The exchange of correspondence took place at the same time the Dallas City Council was debating the stringent Ethics Code developed by the City's Ethics Commission. This website, along with Dallas.org and DallasArena.com, were very vocal in their criticism of Mayor Ron Kirk and others on the Council who eventually were able to pass an Ethics Code that had no teeth and even less reporting requirements than the State requires of any county official across the state.
The usual suspects . . .
Like the game of Clue, we are wondering which City Council member or members asked for this research and why?
Here are the usual suspects and a summary of their problems with neighborhood websites:
Can someone tell us Why?
For a lot less than $4,000, BD is prepared to provide the answer to these questions online for the City Attorney. We would hope she would send the money to the City's Code Enforcement Department with the request that a full code enforcement sweep be conducted on Lower Greenville as soon as possible.
Internet websites are protected by the same First Amendment principles as a newspaper, television or radio station. In all instances, Truth is the best defense.
This website, as well as other cyberhoods, has an Accuracy Pledge on the bottom of every page.
For example, Assistant City Manager Ryan Evans (under the direction of Mayor Pro Tem Mary Poss, according to e-mail correspondence released by the City), recently wrote a five-page letter to BD rebutting claims made on this website (none of which he got right, we might add).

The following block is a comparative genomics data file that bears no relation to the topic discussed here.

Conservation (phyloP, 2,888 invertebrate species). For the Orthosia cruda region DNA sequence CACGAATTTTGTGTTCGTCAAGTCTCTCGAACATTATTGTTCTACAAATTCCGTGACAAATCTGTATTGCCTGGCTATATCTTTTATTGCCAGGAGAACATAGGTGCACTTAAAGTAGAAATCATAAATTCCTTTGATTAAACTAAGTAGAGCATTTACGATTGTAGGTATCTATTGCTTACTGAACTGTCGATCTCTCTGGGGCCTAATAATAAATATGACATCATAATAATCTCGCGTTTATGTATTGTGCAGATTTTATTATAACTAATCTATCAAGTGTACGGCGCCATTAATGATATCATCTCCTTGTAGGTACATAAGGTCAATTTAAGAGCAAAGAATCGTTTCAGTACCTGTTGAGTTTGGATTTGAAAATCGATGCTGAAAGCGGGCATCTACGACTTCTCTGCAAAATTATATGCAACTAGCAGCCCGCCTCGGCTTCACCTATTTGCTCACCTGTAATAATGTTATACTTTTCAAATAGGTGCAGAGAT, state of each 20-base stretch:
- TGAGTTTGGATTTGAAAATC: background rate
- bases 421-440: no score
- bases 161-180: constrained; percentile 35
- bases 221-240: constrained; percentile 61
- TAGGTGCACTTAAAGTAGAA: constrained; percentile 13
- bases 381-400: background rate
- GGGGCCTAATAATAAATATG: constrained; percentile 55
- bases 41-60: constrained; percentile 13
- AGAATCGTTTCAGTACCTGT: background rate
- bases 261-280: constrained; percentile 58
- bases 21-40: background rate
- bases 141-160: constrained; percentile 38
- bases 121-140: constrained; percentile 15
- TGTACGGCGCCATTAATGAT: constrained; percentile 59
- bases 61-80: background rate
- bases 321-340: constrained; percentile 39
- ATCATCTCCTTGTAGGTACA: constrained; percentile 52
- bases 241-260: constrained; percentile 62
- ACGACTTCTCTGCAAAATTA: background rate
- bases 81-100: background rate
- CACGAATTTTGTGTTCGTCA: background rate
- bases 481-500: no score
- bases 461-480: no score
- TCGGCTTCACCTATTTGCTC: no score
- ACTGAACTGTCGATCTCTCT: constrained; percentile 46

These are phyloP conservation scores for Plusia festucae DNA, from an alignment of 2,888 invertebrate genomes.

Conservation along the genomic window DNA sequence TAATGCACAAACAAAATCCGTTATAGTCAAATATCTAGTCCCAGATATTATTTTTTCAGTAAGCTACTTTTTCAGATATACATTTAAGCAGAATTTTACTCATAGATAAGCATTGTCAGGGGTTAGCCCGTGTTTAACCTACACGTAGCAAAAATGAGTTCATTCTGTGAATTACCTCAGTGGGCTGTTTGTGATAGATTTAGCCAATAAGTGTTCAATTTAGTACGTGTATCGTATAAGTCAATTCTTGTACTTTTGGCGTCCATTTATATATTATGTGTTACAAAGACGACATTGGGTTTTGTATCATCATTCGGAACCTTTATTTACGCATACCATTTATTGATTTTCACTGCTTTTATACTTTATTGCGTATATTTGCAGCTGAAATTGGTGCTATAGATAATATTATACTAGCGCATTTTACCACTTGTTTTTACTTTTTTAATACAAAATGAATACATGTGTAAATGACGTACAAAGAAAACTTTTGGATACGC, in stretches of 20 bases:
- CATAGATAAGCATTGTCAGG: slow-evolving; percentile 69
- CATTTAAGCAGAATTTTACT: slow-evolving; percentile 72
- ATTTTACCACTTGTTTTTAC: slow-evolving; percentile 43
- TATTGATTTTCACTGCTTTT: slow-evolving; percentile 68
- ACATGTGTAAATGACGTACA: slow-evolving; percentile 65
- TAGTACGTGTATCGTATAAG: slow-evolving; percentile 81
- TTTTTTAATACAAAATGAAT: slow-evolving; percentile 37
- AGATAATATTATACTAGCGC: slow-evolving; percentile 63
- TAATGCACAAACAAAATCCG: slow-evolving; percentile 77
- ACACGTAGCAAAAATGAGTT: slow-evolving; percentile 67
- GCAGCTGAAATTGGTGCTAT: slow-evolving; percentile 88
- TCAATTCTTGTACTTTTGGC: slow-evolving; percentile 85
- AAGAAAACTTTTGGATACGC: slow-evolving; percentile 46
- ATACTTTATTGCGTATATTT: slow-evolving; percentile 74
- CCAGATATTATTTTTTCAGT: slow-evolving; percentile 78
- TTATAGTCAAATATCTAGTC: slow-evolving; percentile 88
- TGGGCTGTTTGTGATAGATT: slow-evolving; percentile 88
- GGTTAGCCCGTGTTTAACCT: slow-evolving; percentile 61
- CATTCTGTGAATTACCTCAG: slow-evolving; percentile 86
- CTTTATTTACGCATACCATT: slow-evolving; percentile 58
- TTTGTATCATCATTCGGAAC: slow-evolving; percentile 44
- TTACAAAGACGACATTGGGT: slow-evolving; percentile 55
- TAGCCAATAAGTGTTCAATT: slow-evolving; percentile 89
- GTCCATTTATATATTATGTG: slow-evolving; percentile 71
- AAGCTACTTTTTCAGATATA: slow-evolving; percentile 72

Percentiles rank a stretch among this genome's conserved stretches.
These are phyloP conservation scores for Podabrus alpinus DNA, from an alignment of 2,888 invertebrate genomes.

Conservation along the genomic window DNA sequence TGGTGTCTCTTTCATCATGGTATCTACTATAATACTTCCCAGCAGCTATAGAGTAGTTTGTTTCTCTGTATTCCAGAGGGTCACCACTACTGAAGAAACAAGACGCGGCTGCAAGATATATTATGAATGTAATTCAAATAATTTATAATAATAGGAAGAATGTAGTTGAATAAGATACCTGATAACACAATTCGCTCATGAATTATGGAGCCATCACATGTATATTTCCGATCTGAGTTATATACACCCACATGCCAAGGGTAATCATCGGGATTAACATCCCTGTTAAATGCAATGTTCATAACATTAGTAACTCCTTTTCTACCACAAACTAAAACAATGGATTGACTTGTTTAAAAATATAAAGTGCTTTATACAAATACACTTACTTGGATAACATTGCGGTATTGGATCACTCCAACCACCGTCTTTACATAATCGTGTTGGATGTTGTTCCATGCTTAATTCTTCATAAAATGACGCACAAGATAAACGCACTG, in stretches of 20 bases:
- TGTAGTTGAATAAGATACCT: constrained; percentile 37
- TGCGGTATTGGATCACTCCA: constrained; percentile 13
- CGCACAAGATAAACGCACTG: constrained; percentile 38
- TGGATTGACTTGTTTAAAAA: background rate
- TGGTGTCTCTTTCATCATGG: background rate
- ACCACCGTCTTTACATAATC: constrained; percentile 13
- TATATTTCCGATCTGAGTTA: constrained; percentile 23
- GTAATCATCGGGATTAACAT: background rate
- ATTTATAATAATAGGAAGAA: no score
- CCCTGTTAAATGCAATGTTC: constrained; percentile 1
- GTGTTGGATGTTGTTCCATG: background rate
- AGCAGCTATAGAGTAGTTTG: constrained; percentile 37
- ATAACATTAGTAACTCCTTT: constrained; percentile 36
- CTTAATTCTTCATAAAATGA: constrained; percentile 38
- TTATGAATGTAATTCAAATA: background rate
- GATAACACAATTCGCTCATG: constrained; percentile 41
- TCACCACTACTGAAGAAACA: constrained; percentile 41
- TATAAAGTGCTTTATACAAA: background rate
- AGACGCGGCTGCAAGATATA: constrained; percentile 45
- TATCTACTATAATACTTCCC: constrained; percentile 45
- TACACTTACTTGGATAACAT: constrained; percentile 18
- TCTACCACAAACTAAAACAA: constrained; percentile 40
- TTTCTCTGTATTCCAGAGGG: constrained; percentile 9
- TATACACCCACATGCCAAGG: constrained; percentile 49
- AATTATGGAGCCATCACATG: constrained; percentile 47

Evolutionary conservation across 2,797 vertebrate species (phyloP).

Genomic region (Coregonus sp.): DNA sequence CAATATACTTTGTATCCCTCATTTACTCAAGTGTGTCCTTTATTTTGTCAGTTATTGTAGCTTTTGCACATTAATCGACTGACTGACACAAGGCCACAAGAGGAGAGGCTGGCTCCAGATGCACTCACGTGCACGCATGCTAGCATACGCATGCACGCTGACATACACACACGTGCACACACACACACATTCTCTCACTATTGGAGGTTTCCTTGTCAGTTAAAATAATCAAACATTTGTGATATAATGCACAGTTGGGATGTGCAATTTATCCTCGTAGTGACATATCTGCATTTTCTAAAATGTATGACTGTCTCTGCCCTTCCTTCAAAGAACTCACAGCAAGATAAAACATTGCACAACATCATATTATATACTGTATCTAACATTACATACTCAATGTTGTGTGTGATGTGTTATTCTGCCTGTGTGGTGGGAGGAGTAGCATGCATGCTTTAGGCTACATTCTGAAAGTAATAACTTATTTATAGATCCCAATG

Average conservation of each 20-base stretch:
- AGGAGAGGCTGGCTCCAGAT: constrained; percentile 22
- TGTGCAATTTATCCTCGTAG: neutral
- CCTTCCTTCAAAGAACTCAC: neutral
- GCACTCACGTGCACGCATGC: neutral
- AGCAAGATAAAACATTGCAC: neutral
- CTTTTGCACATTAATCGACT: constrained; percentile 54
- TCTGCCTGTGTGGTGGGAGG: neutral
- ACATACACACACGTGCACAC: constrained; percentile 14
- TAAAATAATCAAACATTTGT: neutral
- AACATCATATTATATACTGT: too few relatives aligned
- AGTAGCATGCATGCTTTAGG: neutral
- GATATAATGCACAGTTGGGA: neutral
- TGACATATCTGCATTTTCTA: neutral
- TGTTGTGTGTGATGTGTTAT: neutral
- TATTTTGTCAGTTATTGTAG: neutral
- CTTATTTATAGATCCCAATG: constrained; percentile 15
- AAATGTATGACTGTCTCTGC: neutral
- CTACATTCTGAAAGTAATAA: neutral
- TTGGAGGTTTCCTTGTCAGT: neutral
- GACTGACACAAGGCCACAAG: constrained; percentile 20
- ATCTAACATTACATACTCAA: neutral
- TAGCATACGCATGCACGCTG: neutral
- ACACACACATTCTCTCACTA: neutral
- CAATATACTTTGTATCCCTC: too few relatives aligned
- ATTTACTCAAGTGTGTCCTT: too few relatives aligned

If the City has problems with the things they see on this or any other website, then maybe they should consider using this money to fix the problems presented online and not waste taxpayer money on pointless legal research on how to squelch critics.
Domain name issues
When Al Gore invented the Internet, Allen Gwinn was in the next room buying domain names. He purchased Dallas.org in 1992, well before anyone at Dallas City Hall heard the word website.
Many cities own a domain name, usually cityname.org, realizing that potential visitors or business opportunities are just a click away. Dallas never bought the rights to use its name online. CityOfDallas.com is registered to a company in Florida.
Gwinn's site attracts nearly 15,000 people a day simply due to its seniority and name. There is a disclaimer at the bottom of every page,
It is very likely that Dallas City officials, elected or otherwise, have realized that Gwinn's site has gone from just a hobby to a very neighborhood-oriented website. That means 15,000 people get what they must consider as a negative view of Dallas
That negative view is not going to help win this City the Olympics in 2012.
However, there is no legal justification or remedy available to the City. Madonna won the rights to her domain name, but Sting lost his case. There are numerous parody website names that mimic real company names, but they are perfectly legal.
Cybersquatting this isn't
There is a big difference between cybersquatting and owning domain names. Cybersquatters buy names as if they were commodities, with the sole purpose of selling them to the people who really want or need them, at a huge profit. Wallstreet.com recently sold for $8 million dollars!
However, people who buy names for future uses, in any number of imaginative ways, and have no intention of selling them to anyone, are not cybersquatters. BarkingDogs.org/GraphicChoices.com is not a cybersquatter - we will use the names we have purchased (see list) when we decide it is appropriate.
The City's research attorney defines cybersquatting as:
This is not cybersquatting - this is called planning ahead.